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Couch: ESPN’s Little League World Series is no longer warm, fuzzy, and cute

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For me, Sunday started with ESPN and the road to the Little League World Series: "The winner punches their ticket to Williamsport," the ESPN announcer said. "The loser goes home and has to start getting ready for school."

Well, there's a message for you: School equals loser.

I learned that some little kid, 12 years old, is nicknamed "Big Dog." The favorite food of a kid named Brody is chicken chimichangas. And today's kids don't feel the urge to beat up someone who claims the nickname "Matty Ice," hits a home run, takes off his helmet, screams, high-steps, and peacocks his way across home plate.

The whole thing felt creepy and a little gross. It was a few days ago that we watched an Olympics where superhero athletes in their early 20s were already so burned out and fried that they were suffering from mental health issues. A few years ago, Simone Biles and Naomi Osaka would light up a stadium with their passion, talent, and joy. In Tokyo, they were miserable. They were finished.

The Olympics made me realize how wrong it feels to make such a show of the Little League World Series, putting little kids on ESPN, making 12-year-olds our entertainment and treating them like rock stars.

We need to stop stealing our kids' childhoods and turning them into little professionals. It's not mentally healthy. It doesn't work. It messes up our kids. And it's also not healthy for these children to be placed on display every second of their lives, every moment documented on Facebook, Instagram, and TikTok. It's too much pressure. The innocence of childhood is corrupted by the weight of historical recording. Biles and Osaka starred in their own documentaries, "Making a Miserable Olympian."

This is what we should have learned from the Tokyo Olympics. Athletic child stars crack the same as Hollywood's.

ABC first showed the LLWS championship game in 1963. It was one game during the show "Wide World of Sports." Back then, and for the next 20 years, it had a feel that was wholesome, innocent, and fun.

ESPN took over in 1982 and started expanding coverage. This year, we get 30 games across ESPN, ESPN 2, ABC, and ESPN Deportes.

By 2014, we had a star in Mo'Ne Davis, the first girl to pitch a shutout and win in the LLWS. She then became the first Little Leaguer on the cover of Sports Illustrated. Her story pumped more air into the Little League balloon.

That same year, a Little League team from Chicago named after Jackie Robinson managed to capture the Windy City's heart and the nation's imagination. Team Jackie Robinson from Chicago's notorious South Side was the first all-black squad to qualify for the tournament in decades. The team won the U.S. bracket of the LLWS, then came home for a massive celebration in Millennium Park.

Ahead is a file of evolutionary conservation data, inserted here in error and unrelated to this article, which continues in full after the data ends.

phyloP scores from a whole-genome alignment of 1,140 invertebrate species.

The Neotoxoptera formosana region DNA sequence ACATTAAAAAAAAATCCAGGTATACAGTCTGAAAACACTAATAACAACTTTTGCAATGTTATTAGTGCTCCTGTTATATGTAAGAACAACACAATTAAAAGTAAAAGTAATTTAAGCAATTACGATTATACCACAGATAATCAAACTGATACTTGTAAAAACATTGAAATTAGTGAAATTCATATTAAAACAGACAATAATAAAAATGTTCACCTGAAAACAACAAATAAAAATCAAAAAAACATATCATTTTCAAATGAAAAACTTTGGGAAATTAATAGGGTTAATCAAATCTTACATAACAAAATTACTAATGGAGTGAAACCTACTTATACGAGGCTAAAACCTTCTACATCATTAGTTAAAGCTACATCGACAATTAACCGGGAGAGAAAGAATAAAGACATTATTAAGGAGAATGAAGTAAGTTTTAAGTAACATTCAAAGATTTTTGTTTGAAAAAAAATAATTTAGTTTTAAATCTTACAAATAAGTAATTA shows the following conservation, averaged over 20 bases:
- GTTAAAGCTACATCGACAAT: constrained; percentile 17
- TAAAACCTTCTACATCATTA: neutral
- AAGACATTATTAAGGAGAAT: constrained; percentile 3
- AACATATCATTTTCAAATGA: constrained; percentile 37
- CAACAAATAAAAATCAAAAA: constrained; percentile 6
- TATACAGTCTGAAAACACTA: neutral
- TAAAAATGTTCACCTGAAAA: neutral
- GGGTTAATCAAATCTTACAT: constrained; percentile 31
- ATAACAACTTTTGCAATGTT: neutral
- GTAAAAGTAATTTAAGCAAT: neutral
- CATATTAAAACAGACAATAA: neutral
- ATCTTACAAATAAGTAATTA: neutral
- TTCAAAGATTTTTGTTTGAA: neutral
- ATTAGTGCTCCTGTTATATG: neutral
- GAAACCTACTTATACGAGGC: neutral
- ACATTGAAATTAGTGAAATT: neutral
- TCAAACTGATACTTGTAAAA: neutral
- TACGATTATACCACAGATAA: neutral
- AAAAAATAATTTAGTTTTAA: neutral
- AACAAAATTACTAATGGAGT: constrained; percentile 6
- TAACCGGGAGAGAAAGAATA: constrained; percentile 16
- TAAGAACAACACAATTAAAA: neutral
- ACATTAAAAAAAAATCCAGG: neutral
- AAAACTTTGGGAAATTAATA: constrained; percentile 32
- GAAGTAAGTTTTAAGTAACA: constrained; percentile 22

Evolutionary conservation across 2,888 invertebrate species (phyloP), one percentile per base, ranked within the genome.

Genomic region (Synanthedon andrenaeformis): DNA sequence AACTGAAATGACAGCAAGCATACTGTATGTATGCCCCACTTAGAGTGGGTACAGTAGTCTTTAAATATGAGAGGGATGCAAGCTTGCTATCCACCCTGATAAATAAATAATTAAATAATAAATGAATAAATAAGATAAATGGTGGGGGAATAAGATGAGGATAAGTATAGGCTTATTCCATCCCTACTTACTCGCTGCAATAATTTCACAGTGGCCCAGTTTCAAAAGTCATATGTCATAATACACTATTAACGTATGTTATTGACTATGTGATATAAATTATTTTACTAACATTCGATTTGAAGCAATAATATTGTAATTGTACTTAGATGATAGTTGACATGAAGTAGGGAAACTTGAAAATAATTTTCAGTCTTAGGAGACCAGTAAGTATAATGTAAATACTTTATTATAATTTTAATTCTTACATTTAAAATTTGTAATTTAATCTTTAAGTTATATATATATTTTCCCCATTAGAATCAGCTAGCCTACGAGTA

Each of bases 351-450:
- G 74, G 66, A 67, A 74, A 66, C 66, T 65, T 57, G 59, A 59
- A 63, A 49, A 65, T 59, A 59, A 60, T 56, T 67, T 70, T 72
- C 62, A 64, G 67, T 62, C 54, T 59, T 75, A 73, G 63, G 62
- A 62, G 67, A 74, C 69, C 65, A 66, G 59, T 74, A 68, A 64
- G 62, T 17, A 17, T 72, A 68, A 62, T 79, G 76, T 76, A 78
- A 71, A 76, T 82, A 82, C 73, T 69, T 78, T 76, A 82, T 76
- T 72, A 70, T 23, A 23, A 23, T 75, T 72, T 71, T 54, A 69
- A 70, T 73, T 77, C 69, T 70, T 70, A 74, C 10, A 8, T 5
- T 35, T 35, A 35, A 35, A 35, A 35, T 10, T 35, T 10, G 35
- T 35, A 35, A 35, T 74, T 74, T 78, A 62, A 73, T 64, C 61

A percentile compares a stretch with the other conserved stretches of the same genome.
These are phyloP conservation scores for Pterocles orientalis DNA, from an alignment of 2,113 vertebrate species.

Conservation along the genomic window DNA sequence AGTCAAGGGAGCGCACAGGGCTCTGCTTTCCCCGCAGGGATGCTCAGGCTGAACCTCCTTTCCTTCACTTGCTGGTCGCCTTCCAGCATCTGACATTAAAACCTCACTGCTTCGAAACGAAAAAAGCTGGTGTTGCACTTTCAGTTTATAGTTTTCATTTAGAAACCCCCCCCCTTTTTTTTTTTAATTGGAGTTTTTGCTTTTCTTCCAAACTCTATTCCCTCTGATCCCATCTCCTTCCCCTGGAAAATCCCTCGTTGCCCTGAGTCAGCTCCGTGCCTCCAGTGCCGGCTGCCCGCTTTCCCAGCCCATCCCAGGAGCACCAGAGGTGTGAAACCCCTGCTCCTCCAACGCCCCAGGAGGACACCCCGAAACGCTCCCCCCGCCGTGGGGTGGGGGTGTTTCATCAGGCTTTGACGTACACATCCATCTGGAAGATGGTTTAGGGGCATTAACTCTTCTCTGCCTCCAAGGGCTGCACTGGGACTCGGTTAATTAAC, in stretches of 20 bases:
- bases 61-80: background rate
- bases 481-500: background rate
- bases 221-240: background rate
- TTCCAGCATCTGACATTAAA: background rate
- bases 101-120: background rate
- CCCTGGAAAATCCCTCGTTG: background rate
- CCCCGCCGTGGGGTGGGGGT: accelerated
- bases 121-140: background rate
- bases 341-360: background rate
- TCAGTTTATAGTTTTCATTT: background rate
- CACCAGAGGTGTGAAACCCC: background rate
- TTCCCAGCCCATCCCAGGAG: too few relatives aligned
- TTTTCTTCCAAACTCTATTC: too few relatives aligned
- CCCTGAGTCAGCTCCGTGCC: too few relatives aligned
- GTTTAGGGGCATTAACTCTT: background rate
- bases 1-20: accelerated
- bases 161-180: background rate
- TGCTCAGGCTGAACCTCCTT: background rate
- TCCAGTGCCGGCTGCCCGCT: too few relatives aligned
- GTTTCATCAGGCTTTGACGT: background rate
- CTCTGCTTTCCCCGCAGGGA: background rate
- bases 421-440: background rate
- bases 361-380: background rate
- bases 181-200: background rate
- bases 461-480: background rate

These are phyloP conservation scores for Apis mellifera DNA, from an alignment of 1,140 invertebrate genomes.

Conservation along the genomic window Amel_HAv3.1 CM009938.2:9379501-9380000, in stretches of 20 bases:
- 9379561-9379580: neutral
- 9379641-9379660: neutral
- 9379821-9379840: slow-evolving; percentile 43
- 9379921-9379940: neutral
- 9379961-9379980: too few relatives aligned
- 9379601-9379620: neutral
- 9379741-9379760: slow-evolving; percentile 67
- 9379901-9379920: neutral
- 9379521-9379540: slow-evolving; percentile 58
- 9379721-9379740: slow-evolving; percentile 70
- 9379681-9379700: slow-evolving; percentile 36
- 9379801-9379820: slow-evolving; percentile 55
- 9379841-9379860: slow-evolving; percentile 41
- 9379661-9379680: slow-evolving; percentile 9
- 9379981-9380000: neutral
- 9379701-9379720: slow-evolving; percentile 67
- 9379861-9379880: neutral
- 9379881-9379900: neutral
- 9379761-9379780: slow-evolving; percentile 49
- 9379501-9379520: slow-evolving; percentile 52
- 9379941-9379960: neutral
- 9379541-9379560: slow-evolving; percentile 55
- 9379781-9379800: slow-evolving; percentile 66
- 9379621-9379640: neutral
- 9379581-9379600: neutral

They were a fairy-tale team, the Tiger Woods of baseball. They were too good to be true. Parents had recruited kids from outside the neighborhood. They had cheated. And their Little League World Series title was stripped. ESPN did not have to return the LLWS television ratings.

These kids are just content for ESPN, an opportunity for product placement. The competition feels a bit staged. At one point on Sunday, they showed kids playing the game of pickle, where a runner is stuck between two bases and fielders throw the ball back and forth, trying to tag out the runner before he gets to a base.

Only in the ESPN version, the bases appeared to be just 6 feet apart, making the game impossible. No kid would put the bases that close, but it did fit nicely on a TV shot.

The Little League World Series started innocently, but the changing times have destroyed that innocence. All levels of sports have been commercialized and professionalized. Today Mo'Ne Davis would be a name-image-and-likeness cash cow. She'd sign deals dwarfing the money generated by Alabama quarterback Bryce Young.

Little League is where they light the match that ends in burnout. By the time you're nine years old in baseball, you're already spending the summer on travel teams that play 50 games. If your 10-year-old wants to join, it's too late. You can't put him out there with all those wannabe professionals.

From what I could tell over the past few days of children on TV, most of these kids would be better served at home getting ready for school. The LLWS looked like a blooper reel for Bob Saget's "America's Funniest Home Videos." It reminded me of the movie "Bad News Bears."

Every little mistake these children made was broadcast to the nation. Losing my mind momentarily and forgetting I was watching children, I started getting frustrated at all the mistakes, until I caught myself.

I'll save my booing for the Chicago Cubs, not for these "losers" who have to go to school.
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